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After your research

After the research project has finished, the main results can generally be disseminated. Research outputs often consist of articles or monographs, but they may also include data sets. According to Leiden University’s data management regulation, the research data that have emerged from research projects must to be preserved during a period of at least 10 years. However, which data need to be preserved precisely?

Selection criteria for research data

Data can often be highly valuable for other researchers, or for society at large. It is not always necessary, however, to preserve all data. In the case of large data sets, preservation may be very costly. In some cases, the costs for replication (if possible) may be lower than the costs of preservation. Alternatively, it may also be the case that the models or the algorithms which have produced the data sets are ultimately more important than the data sets by themselves. While assessing the need to preserve data, the following criteria may be used:

  • Are the data unique? It is often impossible to replicate observational data, for instance.
  • Are the costs of replication disproportionally high?
  • Is there there formal obligation to preserve data for the longer term? Such requirements may have been stipulated by funders or publishers.

See also the hand-out ‘Selection of Data for Archiving’.

Open Data

Journals and funders increasingly stimulate researchers to provide open access to research data. Such forms of openness can produce a variety of benefits. When data are publicly accessible, they can be cited, and such citations can result in credits for the research that has been done. Open access to research data also encourages the reuse of these resources by other researchers. It enables peers to replicate specific analyses, or to validate the claims that have been made about these data in publications.

Publisher requirements

 A growing number of journals ask their authors to provide access to the data that underlie a publication, either as supplementary materials or via a data repository. This is the case, for instance, for Science and Nature. The peer review processes that are organised by journals may occasionally include an inspection of the data. To avoid unpleasant surprises during the publication phase, it is very important to bear in mind thoughout the entire research process that some publishers may demand that research data are openly accessible. Data can be published most efficiently, if they are stored in the correct format, and if they have been documented well, by making use of appropriate metadata formats.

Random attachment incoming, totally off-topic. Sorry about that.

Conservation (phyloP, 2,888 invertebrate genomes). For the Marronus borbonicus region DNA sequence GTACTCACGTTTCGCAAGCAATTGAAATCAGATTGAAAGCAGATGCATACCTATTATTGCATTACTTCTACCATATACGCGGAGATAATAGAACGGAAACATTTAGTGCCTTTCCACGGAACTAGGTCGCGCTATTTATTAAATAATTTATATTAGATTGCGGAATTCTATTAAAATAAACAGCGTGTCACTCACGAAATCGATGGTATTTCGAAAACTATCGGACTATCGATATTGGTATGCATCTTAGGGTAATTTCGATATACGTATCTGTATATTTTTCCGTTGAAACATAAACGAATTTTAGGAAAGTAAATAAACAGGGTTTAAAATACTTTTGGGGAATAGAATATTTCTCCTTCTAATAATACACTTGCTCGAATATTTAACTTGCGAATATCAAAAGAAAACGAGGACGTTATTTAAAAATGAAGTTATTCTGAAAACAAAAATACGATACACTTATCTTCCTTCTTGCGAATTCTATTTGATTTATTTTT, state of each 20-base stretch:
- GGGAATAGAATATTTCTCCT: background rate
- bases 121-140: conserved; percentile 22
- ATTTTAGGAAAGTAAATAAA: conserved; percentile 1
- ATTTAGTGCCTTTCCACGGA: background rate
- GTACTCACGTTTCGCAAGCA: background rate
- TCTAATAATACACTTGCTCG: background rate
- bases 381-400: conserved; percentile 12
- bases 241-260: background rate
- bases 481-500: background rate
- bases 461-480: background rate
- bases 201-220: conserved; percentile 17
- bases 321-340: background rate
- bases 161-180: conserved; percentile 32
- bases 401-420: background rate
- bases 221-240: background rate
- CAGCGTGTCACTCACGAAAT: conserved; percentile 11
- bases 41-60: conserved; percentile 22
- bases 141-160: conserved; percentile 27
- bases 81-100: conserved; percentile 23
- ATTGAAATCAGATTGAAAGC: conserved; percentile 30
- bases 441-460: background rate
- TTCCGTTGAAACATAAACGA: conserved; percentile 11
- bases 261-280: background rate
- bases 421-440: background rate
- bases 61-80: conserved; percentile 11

Where to publish data?

To ensure that data can be reused responsibly and productively, it is best to store these data in a trusted data repository. The option to archive data as supplementary materials, attached to a publication, ought to be avoided whenever possible. Data repositories have taken various measurs to make sure that data can remain findable and accessible. The data which are stored in data repositories can in most cases be cited though a persistent identifier (such as the DOI). Such archives consequently enhance your visibility as a researcher. Various studies have shown that the data which archived in data repositories receive more citations. The Leiden Research Data Information Sheets provides an overview of the most relevant data managemen facilities. The site also indicates whether or not these various services adhere to the requirements that are formulation in Leiden University’s data management policy. A similar catalogue of data management services can be found at www.re3data.org.

Data as a publication in itself

Even when a study produces data which do not support the overall objectives of this study, it can still be useful to publish these research data separately. In this way, it can become possible to avoid duplications of research efforts. Alternatively, these data may effectively be reused in another study.

You can draw attention to specific data sets by describing these in a data journal such as GigaScience or Scientific Data. These journals essentialy publish metadata about data set. Among other aspects, these metadata describe the way in which the data are produced, and they suggest potential applications of these data. Such descriptions of potenatial uses heighten the chance that these data sets

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